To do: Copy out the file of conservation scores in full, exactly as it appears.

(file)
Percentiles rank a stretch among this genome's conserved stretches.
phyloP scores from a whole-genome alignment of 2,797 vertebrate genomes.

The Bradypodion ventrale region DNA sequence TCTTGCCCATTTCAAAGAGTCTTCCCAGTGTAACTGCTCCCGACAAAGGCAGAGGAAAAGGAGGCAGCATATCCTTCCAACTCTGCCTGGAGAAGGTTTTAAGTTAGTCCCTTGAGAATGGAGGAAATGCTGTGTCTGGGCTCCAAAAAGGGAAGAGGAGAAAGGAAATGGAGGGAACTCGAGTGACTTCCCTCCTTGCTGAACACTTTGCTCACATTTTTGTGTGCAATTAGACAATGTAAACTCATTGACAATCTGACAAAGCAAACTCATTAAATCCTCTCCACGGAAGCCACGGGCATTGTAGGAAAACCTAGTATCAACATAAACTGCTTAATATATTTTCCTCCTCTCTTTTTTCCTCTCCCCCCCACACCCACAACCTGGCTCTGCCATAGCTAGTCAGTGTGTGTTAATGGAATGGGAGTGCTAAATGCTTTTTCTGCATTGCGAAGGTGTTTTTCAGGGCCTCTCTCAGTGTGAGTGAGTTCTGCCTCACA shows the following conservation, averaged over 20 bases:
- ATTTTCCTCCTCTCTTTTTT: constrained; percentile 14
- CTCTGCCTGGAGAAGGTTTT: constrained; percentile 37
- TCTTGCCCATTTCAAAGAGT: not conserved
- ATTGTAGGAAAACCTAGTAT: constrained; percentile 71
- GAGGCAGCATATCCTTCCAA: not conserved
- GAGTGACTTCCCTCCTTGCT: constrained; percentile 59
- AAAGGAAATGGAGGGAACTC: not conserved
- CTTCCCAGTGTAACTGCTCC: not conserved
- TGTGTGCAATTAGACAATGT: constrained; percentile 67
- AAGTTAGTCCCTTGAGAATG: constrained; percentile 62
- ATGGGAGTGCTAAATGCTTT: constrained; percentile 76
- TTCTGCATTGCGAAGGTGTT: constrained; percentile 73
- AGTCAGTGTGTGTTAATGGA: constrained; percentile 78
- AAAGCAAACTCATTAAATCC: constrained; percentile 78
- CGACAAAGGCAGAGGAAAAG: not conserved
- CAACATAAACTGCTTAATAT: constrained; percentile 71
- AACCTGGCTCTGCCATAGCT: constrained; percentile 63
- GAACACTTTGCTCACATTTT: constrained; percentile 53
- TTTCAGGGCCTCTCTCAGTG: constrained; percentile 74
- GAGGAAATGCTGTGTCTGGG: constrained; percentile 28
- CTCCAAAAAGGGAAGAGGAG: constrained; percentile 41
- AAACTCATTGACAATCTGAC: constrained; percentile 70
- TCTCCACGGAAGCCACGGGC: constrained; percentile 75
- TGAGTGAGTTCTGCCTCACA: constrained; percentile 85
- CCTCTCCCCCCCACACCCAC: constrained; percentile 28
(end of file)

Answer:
Percentiles rank a stretch among this genome's conserved stretches.
phyloP scores from a whole-genome alignment of 2,797 vertebrate genomes.

The Bradypodion ventrale region DNA sequence TCTTGCCCATTTCAAAGAGTCTTCCCAGTGTAACTGCTCCCGACAAAGGCAGAGGAAAAGGAGGCAGCATATCCTTCCAACTCTGCCTGGAGAAGGTTTTAAGTTAGTCCCTTGAGAATGGAGGAAATGCTGTGTCTGGGCTCCAAAAAGGGAAGAGGAGAAAGGAAATGGAGGGAACTCGAGTGACTTCCCTCCTTGCTGAACACTTTGCTCACATTTTTGTGTGCAATTAGACAATGTAAACTCATTGACAATCTGACAAAGCAAACTCATTAAATCCTCTCCACGGAAGCCACGGGCATTGTAGGAAAACCTAGTATCAACATAAACTGCTTAATATATTTTCCTCCTCTCTTTTTTCCTCTCCCCCCCACACCCACAACCTGGCTCTGCCATAGCTAGTCAGTGTGTGTTAATGGAATGGGAGTGCTAAATGCTTTTTCTGCATTGCGAAGGTGTTTTTCAGGGCCTCTCTCAGTGTGAGTGAGTTCTGCCTCACA shows the following conservation, averaged over 20 bases:
- ATTTTCCTCCTCTCTTTTTT: constrained; percentile 14
- CTCTGCCTGGAGAAGGTTTT: constrained; percentile 37
- TCTTGCCCATTTCAAAGAGT: not conserved
- ATTGTAGGAAAACCTAGTAT: constrained; percentile 71
- GAGGCAGCATATCCTTCCAA: not conserved
- GAGTGACTTCCCTCCTTGCT: constrained; percentile 59
- AAAGGAAATGGAGGGAACTC: not conserved
- CTTCCCAGTGTAACTGCTCC: not conserved
- TGTGTGCAATTAGACAATGT: constrained; percentile 67
- AAGTTAGTCCCTTGAGAATG: constrained; percentile 62
- ATGGGAGTGCTAAATGCTTT: constrained; percentile 76
- TTCTGCATTGCGAAGGTGTT: constrained; percentile 73
- AGTCAGTGTGTGTTAATGGA: constrained; percentile 78
- AAAGCAAACTCATTAAATCC: constrained; percentile 78
- CGACAAAGGCAGAGGAAAAG: not conserved
- CAACATAAACTGCTTAATAT: constrained; percentile 71
- AACCTGGCTCTGCCATAGCT: constrained; percentile 63
- GAACACTTTGCTCACATTTT: constrained; percentile 53
- TTTCAGGGCCTCTCTCAGTG: constrained; percentile 74
- GAGGAAATGCTGTGTCTGGG: constrained; percentile 28
- CTCCAAAAAGGGAAGAGGAG: constrained; percentile 41
- AAACTCATTGACAATCTGAC: constrained; percentile 70
- TCTCCACGGAAGCCACGGGC: constrained; percentile 75
- TGAGTGAGTTCTGCCTCACA: constrained; percentile 85
- CCTCTCCCCCCCACACCCAC: constrained; percentile 28